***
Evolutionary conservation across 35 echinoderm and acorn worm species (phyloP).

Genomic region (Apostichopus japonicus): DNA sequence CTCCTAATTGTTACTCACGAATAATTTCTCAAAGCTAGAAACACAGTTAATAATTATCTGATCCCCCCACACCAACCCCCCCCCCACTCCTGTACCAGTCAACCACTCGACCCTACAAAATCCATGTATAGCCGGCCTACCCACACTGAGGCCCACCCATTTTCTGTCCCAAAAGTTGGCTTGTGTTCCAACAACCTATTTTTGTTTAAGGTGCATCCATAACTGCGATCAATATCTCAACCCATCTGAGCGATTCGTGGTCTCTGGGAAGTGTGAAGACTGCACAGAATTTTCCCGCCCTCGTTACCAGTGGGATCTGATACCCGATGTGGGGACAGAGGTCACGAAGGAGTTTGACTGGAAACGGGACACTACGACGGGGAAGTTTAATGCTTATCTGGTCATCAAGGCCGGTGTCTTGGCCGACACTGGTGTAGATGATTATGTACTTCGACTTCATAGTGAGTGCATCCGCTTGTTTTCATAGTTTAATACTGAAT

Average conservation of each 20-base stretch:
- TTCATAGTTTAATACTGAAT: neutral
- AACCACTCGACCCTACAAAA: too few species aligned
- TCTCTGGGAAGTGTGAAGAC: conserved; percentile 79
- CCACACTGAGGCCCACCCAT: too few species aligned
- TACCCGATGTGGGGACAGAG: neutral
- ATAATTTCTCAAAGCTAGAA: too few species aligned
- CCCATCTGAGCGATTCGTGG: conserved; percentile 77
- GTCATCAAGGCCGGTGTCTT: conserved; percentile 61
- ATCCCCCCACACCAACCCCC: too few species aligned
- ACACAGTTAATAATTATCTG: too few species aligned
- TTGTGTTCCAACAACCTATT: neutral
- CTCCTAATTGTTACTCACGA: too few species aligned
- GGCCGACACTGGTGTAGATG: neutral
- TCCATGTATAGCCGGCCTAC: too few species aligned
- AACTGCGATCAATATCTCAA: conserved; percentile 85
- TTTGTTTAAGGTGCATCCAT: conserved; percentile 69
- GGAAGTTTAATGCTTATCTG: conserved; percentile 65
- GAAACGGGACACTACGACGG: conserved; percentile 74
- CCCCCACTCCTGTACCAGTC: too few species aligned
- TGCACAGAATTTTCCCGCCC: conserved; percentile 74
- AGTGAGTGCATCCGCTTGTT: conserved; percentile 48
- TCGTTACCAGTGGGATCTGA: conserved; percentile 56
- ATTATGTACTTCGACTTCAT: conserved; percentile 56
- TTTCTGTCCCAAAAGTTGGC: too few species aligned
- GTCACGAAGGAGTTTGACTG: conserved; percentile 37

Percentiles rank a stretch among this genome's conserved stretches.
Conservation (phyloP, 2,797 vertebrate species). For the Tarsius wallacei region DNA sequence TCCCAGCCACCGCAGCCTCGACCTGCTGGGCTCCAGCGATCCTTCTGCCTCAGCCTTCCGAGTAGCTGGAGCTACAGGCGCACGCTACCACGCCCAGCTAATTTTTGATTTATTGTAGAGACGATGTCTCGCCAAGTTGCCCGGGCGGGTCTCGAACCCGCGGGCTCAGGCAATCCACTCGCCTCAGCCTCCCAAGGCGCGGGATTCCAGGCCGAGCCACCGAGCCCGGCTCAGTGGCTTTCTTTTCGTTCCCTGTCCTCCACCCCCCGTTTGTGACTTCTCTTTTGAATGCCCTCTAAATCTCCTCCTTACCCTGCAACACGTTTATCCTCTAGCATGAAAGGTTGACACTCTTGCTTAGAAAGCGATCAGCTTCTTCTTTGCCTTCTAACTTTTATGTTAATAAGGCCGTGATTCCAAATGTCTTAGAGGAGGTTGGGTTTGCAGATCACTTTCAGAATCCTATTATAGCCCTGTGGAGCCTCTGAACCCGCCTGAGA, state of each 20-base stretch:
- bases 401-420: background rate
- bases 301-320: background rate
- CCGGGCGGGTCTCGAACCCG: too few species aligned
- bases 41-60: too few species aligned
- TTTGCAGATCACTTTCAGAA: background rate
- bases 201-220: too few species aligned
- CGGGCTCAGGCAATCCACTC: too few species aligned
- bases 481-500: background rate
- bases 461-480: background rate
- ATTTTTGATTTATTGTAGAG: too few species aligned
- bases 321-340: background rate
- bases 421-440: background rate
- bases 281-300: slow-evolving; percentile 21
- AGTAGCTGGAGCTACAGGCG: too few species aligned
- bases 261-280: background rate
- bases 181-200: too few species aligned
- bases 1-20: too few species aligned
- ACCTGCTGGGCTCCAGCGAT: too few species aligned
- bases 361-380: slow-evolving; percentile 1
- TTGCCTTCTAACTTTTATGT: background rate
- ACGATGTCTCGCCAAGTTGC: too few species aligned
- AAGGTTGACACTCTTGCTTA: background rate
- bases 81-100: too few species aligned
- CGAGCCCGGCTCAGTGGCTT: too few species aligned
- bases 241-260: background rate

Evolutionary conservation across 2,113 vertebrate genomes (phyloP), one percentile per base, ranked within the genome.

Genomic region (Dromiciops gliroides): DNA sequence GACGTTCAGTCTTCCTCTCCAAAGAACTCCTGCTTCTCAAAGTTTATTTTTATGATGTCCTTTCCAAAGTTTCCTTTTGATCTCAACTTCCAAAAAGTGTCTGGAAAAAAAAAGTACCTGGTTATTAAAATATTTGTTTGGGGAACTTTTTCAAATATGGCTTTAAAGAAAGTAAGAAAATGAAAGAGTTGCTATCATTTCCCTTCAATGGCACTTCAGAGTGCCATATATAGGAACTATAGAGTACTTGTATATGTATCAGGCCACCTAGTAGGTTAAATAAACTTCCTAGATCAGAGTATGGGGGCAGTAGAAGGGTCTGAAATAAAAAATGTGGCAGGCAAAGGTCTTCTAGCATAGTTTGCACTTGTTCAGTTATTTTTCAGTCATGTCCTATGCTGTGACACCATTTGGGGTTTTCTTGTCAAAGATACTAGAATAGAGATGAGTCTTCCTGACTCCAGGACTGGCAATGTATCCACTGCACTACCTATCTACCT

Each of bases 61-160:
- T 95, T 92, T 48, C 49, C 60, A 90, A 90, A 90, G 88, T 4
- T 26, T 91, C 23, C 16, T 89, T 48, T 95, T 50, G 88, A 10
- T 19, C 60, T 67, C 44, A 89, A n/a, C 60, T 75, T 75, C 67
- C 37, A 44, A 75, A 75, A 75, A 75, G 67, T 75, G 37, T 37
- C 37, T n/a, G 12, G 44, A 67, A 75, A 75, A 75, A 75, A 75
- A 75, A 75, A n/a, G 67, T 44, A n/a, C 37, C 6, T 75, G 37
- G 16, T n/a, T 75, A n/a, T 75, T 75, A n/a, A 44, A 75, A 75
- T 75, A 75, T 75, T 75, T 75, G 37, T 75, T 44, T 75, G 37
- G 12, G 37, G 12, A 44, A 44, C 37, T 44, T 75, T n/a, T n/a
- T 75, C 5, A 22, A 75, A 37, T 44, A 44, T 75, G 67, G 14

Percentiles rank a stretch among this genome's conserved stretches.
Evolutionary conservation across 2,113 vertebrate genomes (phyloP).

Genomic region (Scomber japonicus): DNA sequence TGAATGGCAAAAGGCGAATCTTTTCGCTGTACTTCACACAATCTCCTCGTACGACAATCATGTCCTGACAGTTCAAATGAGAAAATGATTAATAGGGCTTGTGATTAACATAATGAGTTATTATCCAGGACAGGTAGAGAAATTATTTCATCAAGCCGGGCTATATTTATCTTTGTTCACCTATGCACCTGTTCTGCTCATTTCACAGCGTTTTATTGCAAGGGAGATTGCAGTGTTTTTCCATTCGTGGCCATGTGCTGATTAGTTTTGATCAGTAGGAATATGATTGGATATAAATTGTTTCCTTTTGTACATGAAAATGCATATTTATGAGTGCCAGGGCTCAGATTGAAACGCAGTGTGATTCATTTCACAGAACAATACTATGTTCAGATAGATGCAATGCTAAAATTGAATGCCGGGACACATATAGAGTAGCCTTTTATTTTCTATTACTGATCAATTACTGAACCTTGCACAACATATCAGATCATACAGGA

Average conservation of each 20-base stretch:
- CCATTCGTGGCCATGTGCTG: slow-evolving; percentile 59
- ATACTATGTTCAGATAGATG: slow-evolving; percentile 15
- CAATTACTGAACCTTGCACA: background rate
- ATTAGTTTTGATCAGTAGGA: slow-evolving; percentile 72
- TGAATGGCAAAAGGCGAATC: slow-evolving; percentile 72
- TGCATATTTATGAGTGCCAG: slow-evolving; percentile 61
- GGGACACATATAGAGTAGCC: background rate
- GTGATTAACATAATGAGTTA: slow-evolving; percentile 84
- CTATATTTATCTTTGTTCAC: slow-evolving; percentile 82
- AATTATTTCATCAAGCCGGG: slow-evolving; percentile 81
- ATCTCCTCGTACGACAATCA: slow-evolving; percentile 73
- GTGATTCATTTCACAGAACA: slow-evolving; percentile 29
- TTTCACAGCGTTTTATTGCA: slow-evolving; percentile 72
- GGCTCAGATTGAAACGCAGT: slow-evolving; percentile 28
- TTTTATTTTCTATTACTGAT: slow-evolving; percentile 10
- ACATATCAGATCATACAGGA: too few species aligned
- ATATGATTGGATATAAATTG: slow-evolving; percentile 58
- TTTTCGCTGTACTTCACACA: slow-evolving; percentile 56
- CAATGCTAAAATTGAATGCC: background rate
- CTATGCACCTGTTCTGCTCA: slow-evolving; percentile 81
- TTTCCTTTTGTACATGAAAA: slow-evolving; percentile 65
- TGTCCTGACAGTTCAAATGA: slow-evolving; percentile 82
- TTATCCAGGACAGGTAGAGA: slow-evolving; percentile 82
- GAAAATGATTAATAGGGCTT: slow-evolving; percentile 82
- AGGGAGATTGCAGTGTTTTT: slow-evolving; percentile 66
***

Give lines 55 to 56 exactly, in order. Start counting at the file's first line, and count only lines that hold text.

- bases 241-260: background rate

Evolutionary conservation across 2,113 vertebrate genomes (phyloP), one percentile per base, ranked within the genome.